diving for words and how morning writing has recently helped me with that
I have started a new story. It’s the story of a relationship, but told only from one side and illuminated only from one side. And while the relationship is the focus, I look more at how the narrator deals with the conflicting feelings of pity, guilt and a love that is truly on the rocks. It’s powerful stuff, even if I say so myself. It’s a pure joy to write and I’m diving right in, right down to where the feelings lurk and I drag them up in the guise of words about grey clouds racing across the heathlands, an affectionate dog and the appearance of a hare. If you’re intrigued, then let me tell you, you cannot be more so than me. I’m just taking a quick breather to recover from all the tangled emotions before going under again. I cannot wait to discover what is down there.
On a (only slightly) less elated, yet related, note – I’ve started writing ‘morning pages’. After my wonderful friend Rachel, Human Rights activist and the genius behind rightswriter, gave me a link to a website encouraging you to write 750 words every day (750words.com), I decided to not sign up with the website (one more log-in to remember – no way!), but instead to force myself to follow this really good idea by myself. I’ve managed to do this for the last week, with only one exception. I get up, pull back the curtains, put on my warm wooly socks and the warm, over-sized jumper and sit down at the desk, bashing out words, most of the time with my eyes still closed. Around 300, they usually start to open, though very slowly. Around 500 I’m moderately awake. When I’ve done the 750, I’m ready for tea. The benefits? Even while what I’m writing in the morning is totally unstructured, rambling, diary-style, planning-the-day-ahead stuff, I usually end with feeling ready to go on writing. It helps me break through the barrier of “Oh, I have to wait until inspiration strikes” – because that bloody inspiration strikes very, very rarely. Instead, I sit down and write. It helps to have a thermos of tea next to my elbow and a hot water bottle under my feet.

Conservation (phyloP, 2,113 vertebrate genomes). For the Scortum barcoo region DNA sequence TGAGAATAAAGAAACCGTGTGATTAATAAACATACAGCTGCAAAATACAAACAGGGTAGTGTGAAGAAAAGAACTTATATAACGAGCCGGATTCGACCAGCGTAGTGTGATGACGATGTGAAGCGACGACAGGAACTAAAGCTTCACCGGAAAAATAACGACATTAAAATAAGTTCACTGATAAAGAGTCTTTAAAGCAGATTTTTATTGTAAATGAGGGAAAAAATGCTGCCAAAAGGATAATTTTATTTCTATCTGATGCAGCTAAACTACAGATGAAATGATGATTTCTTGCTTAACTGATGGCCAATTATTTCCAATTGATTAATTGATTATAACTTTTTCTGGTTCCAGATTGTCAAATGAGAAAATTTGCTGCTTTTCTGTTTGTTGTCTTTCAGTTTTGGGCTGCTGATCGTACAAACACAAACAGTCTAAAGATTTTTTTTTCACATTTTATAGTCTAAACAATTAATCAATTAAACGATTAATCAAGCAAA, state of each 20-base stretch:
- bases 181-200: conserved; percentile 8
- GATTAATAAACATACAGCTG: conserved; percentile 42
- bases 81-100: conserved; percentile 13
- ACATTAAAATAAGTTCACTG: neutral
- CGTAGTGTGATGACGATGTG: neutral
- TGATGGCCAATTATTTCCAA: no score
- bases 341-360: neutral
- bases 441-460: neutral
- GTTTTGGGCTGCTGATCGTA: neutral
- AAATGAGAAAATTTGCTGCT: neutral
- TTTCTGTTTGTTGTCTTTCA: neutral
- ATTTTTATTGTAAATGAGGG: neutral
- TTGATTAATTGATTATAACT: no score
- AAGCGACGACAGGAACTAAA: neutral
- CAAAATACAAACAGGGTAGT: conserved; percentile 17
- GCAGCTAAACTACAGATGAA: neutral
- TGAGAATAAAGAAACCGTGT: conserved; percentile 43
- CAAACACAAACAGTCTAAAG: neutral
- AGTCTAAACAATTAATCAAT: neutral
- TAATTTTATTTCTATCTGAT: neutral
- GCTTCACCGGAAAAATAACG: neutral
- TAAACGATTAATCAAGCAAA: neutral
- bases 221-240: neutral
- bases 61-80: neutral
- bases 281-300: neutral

That reminds me – I need to make more tea before dropping down to the murky water of word-covered emotions and pulling them up to the surface to glitter in the sunlight.
At least, I hope they’ll glitter.
Anyone else has experience with establishing firm writing/working routines?